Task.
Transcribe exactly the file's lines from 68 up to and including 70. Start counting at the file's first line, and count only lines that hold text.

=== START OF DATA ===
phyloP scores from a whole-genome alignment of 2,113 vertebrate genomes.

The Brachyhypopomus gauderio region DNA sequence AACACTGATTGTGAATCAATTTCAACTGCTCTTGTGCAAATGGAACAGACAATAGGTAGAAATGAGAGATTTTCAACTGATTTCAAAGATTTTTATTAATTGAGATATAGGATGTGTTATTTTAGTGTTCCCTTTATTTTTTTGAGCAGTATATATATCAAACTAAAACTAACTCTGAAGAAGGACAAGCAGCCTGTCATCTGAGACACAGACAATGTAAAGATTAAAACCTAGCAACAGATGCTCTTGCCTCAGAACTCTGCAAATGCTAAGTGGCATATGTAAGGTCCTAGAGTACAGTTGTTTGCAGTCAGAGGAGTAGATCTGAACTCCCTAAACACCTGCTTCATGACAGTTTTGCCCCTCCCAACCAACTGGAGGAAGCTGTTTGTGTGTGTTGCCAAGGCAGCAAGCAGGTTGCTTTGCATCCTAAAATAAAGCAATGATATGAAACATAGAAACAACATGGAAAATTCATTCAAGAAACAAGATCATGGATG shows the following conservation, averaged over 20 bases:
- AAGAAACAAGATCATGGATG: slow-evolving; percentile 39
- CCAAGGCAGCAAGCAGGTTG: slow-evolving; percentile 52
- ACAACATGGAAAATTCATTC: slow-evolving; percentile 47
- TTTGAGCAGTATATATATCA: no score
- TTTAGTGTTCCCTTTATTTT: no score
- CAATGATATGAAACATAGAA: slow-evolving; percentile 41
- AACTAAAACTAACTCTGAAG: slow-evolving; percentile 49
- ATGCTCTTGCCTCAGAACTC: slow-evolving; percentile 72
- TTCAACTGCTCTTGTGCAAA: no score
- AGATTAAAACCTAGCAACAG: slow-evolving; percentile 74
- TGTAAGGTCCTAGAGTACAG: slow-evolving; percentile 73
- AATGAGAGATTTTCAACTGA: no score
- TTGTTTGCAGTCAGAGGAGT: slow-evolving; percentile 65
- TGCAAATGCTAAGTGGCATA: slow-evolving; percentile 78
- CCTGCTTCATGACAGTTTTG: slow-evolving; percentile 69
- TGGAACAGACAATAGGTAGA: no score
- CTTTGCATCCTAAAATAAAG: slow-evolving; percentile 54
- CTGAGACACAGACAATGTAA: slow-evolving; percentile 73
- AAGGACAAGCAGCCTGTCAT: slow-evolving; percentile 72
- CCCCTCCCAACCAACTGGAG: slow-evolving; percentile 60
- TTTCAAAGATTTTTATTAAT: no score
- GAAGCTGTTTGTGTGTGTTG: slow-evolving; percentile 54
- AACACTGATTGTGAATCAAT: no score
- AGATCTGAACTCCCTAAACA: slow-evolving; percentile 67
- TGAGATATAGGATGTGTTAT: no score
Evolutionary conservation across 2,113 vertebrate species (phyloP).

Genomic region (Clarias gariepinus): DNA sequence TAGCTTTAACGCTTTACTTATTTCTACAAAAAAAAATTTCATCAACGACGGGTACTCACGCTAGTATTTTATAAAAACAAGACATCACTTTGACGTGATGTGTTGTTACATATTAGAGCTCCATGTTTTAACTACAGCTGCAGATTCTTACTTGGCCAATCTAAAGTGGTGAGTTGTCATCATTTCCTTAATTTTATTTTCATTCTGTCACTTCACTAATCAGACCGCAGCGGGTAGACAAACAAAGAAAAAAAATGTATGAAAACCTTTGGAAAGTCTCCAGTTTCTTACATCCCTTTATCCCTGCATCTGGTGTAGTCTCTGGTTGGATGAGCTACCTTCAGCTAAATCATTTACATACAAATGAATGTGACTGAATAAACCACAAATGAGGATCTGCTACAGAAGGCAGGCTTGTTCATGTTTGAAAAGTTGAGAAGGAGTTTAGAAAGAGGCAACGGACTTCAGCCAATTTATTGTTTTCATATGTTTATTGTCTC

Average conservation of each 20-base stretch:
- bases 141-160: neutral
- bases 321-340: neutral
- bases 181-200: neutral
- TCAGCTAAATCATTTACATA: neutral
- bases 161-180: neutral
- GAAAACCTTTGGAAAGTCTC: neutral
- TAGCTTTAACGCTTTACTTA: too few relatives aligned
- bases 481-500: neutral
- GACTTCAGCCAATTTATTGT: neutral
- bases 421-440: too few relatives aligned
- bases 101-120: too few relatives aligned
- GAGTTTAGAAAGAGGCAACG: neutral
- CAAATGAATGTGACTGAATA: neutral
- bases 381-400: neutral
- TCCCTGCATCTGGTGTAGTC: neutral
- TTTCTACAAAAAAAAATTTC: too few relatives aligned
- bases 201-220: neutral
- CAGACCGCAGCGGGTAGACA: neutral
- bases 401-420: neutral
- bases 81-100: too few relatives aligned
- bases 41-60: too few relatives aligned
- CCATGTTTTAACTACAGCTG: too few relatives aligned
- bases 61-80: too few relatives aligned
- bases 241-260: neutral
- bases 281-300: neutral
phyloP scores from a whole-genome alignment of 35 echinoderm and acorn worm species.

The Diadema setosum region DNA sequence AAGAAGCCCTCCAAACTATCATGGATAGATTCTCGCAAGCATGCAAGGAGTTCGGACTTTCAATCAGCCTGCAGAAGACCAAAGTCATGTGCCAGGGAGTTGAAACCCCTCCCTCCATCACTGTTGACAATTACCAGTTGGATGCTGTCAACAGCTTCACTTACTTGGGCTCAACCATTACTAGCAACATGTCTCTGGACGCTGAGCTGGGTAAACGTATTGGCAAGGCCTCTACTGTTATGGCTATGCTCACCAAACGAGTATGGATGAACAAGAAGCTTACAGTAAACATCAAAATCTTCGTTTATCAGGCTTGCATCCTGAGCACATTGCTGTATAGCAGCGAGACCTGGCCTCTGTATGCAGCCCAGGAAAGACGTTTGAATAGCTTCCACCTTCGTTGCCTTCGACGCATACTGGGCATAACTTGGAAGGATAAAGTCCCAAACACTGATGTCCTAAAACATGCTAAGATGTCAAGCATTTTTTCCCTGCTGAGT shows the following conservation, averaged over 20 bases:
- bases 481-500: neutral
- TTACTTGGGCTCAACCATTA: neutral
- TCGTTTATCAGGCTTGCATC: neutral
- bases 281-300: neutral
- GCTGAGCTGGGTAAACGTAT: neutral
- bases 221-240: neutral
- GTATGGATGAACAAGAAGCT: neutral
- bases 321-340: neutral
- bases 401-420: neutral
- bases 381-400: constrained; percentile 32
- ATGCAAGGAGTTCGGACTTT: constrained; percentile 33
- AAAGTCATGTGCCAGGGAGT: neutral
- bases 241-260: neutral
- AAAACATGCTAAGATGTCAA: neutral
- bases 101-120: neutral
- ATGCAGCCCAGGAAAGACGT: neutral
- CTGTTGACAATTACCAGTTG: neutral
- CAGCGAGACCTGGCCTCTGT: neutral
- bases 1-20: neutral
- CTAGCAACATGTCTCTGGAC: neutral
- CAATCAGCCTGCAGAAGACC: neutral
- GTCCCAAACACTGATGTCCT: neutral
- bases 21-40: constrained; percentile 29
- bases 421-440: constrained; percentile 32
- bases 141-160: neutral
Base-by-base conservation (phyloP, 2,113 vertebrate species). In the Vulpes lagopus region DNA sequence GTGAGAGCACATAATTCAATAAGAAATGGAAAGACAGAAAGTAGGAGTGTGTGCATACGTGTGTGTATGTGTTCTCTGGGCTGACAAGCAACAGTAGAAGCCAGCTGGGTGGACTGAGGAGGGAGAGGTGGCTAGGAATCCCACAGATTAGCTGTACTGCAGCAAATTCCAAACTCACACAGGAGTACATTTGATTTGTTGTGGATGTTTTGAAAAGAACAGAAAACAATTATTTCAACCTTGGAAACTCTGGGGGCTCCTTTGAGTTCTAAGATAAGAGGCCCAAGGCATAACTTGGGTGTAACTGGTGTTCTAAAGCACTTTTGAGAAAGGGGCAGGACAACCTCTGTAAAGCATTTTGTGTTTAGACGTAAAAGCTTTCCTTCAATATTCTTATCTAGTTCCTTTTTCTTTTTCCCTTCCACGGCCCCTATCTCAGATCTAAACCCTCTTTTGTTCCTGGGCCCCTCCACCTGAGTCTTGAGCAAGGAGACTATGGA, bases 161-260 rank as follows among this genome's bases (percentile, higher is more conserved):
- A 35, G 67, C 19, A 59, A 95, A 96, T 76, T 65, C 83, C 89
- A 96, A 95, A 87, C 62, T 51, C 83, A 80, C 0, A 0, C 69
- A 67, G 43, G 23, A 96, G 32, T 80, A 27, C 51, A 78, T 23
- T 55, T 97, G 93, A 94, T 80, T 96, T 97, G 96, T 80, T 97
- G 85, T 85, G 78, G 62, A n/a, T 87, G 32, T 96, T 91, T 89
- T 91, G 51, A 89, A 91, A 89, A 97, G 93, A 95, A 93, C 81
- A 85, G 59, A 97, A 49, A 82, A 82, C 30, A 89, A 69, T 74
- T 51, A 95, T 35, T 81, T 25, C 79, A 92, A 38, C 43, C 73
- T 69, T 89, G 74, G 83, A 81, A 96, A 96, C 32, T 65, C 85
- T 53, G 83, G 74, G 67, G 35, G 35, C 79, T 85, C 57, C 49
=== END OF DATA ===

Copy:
- ATGCAAGGAGTTCGGACTTT: constrained; percentile 33
- AAAGTCATGTGCCAGGGAGT: neutral
- bases 241-260: neutral